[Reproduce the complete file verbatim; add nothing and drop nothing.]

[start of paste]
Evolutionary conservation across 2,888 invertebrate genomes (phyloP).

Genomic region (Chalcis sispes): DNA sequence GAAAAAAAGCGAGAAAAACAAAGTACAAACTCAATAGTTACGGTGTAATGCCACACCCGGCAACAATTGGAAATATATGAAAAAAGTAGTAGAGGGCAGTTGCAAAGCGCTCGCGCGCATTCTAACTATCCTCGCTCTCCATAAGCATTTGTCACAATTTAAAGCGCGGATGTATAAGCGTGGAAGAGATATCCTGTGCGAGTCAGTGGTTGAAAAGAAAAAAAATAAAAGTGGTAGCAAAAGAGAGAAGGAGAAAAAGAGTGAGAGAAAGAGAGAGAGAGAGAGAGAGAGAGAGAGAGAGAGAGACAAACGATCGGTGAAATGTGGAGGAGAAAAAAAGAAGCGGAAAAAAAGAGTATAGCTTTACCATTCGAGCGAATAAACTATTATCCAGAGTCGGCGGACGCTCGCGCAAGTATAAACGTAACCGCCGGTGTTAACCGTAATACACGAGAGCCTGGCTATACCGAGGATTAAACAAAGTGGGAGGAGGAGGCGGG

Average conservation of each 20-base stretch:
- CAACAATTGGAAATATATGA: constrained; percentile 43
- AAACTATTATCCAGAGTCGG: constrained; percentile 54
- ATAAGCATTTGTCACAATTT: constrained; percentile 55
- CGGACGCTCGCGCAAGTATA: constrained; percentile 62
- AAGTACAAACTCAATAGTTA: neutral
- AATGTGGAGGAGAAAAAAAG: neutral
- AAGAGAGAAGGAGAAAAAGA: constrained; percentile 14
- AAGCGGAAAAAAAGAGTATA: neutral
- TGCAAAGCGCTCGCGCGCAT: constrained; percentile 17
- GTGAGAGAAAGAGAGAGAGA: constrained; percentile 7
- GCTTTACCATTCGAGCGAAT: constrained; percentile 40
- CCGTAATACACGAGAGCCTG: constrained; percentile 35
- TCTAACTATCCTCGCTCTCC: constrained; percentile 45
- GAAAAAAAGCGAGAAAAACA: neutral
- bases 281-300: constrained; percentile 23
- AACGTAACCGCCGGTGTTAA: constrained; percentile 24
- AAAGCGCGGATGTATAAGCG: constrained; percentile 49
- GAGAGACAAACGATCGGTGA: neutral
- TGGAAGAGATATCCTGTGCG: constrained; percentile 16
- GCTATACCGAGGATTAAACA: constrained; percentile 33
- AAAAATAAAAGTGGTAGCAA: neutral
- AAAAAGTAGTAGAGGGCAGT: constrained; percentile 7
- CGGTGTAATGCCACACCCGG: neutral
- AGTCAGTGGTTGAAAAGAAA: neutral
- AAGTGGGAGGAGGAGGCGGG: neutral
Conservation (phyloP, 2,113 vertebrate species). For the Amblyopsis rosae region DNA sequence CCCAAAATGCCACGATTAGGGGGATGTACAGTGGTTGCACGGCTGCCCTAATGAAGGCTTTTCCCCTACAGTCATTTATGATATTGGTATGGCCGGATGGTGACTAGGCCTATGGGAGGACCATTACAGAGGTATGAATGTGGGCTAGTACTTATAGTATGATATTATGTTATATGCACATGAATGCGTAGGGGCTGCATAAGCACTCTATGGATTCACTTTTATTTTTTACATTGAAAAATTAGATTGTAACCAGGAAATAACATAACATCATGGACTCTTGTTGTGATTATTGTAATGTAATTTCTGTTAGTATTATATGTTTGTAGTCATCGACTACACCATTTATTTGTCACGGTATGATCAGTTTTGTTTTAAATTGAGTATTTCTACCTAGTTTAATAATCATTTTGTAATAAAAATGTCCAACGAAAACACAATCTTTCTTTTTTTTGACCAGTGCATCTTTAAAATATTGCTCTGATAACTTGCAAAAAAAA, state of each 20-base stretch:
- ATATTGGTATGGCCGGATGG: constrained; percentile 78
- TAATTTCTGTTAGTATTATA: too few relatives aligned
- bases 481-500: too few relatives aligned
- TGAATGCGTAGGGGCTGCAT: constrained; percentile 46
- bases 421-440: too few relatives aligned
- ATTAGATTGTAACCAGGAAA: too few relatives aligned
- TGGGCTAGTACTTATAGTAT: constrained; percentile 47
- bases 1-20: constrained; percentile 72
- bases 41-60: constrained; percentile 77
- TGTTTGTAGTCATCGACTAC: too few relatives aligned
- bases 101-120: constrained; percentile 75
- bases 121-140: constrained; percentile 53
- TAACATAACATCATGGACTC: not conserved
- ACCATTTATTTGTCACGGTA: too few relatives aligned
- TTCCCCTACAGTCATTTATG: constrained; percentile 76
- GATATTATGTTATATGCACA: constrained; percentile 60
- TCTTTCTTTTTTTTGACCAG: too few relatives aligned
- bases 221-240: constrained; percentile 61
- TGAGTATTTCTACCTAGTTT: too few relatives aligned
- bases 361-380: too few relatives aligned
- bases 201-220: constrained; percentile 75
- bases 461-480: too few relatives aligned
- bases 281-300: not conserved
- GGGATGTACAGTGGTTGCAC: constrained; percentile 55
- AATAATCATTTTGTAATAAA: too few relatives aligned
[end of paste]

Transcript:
Evolutionary conservation across 2,888 invertebrate genomes (phyloP).

Genomic region (Chalcis sispes): DNA sequence GAAAAAAAGCGAGAAAAACAAAGTACAAACTCAATAGTTACGGTGTAATGCCACACCCGGCAACAATTGGAAATATATGAAAAAAGTAGTAGAGGGCAGTTGCAAAGCGCTCGCGCGCATTCTAACTATCCTCGCTCTCCATAAGCATTTGTCACAATTTAAAGCGCGGATGTATAAGCGTGGAAGAGATATCCTGTGCGAGTCAGTGGTTGAAAAGAAAAAAAATAAAAGTGGTAGCAAAAGAGAGAAGGAGAAAAAGAGTGAGAGAAAGAGAGAGAGAGAGAGAGAGAGAGAGAGAGAGAGAGACAAACGATCGGTGAAATGTGGAGGAGAAAAAAAGAAGCGGAAAAAAAGAGTATAGCTTTACCATTCGAGCGAATAAACTATTATCCAGAGTCGGCGGACGCTCGCGCAAGTATAAACGTAACCGCCGGTGTTAACCGTAATACACGAGAGCCTGGCTATACCGAGGATTAAACAAAGTGGGAGGAGGAGGCGGG

Average conservation of each 20-base stretch:
- CAACAATTGGAAATATATGA: constrained; percentile 43
- AAACTATTATCCAGAGTCGG: constrained; percentile 54
- ATAAGCATTTGTCACAATTT: constrained; percentile 55
- CGGACGCTCGCGCAAGTATA: constrained; percentile 62
- AAGTACAAACTCAATAGTTA: neutral
- AATGTGGAGGAGAAAAAAAG: neutral
- AAGAGAGAAGGAGAAAAAGA: constrained; percentile 14
- AAGCGGAAAAAAAGAGTATA: neutral
- TGCAAAGCGCTCGCGCGCAT: constrained; percentile 17
- GTGAGAGAAAGAGAGAGAGA: constrained; percentile 7
- GCTTTACCATTCGAGCGAAT: constrained; percentile 40
- CCGTAATACACGAGAGCCTG: constrained; percentile 35
- TCTAACTATCCTCGCTCTCC: constrained; percentile 45
- GAAAAAAAGCGAGAAAAACA: neutral
- bases 281-300: constrained; percentile 23
- AACGTAACCGCCGGTGTTAA: constrained; percentile 24
- AAAGCGCGGATGTATAAGCG: constrained; percentile 49
- GAGAGACAAACGATCGGTGA: neutral
- TGGAAGAGATATCCTGTGCG: constrained; percentile 16
- GCTATACCGAGGATTAAACA: constrained; percentile 33
- AAAAATAAAAGTGGTAGCAA: neutral
- AAAAAGTAGTAGAGGGCAGT: constrained; percentile 7
- CGGTGTAATGCCACACCCGG: neutral
- AGTCAGTGGTTGAAAAGAAA: neutral
- AAGTGGGAGGAGGAGGCGGG: neutral
Conservation (phyloP, 2,113 vertebrate species). For the Amblyopsis rosae region DNA sequence CCCAAAATGCCACGATTAGGGGGATGTACAGTGGTTGCACGGCTGCCCTAATGAAGGCTTTTCCCCTACAGTCATTTATGATATTGGTATGGCCGGATGGTGACTAGGCCTATGGGAGGACCATTACAGAGGTATGAATGTGGGCTAGTACTTATAGTATGATATTATGTTATATGCACATGAATGCGTAGGGGCTGCATAAGCACTCTATGGATTCACTTTTATTTTTTACATTGAAAAATTAGATTGTAACCAGGAAATAACATAACATCATGGACTCTTGTTGTGATTATTGTAATGTAATTTCTGTTAGTATTATATGTTTGTAGTCATCGACTACACCATTTATTTGTCACGGTATGATCAGTTTTGTTTTAAATTGAGTATTTCTACCTAGTTTAATAATCATTTTGTAATAAAAATGTCCAACGAAAACACAATCTTTCTTTTTTTTGACCAGTGCATCTTTAAAATATTGCTCTGATAACTTGCAAAAAAAA, state of each 20-base stretch:
- ATATTGGTATGGCCGGATGG: constrained; percentile 78
- TAATTTCTGTTAGTATTATA: too few relatives aligned
- bases 481-500: too few relatives aligned
- TGAATGCGTAGGGGCTGCAT: constrained; percentile 46
- bases 421-440: too few relatives aligned
- ATTAGATTGTAACCAGGAAA: too few relatives aligned
- TGGGCTAGTACTTATAGTAT: constrained; percentile 47
- bases 1-20: constrained; percentile 72
- bases 41-60: constrained; percentile 77
- TGTTTGTAGTCATCGACTAC: too few relatives aligned
- bases 101-120: constrained; percentile 75
- bases 121-140: constrained; percentile 53
- TAACATAACATCATGGACTC: not conserved
- ACCATTTATTTGTCACGGTA: too few relatives aligned
- TTCCCCTACAGTCATTTATG: constrained; percentile 76
- GATATTATGTTATATGCACA: constrained; percentile 60
- TCTTTCTTTTTTTTGACCAG: too few relatives aligned
- bases 221-240: constrained; percentile 61
- TGAGTATTTCTACCTAGTTT: too few relatives aligned
- bases 361-380: too few relatives aligned
- bases 201-220: constrained; percentile 75
- bases 461-480: too few relatives aligned
- bases 281-300: not conserved
- GGGATGTACAGTGGTTGCAC: constrained; percentile 55
- AATAATCATTTTGTAATAAA: too few relatives aligned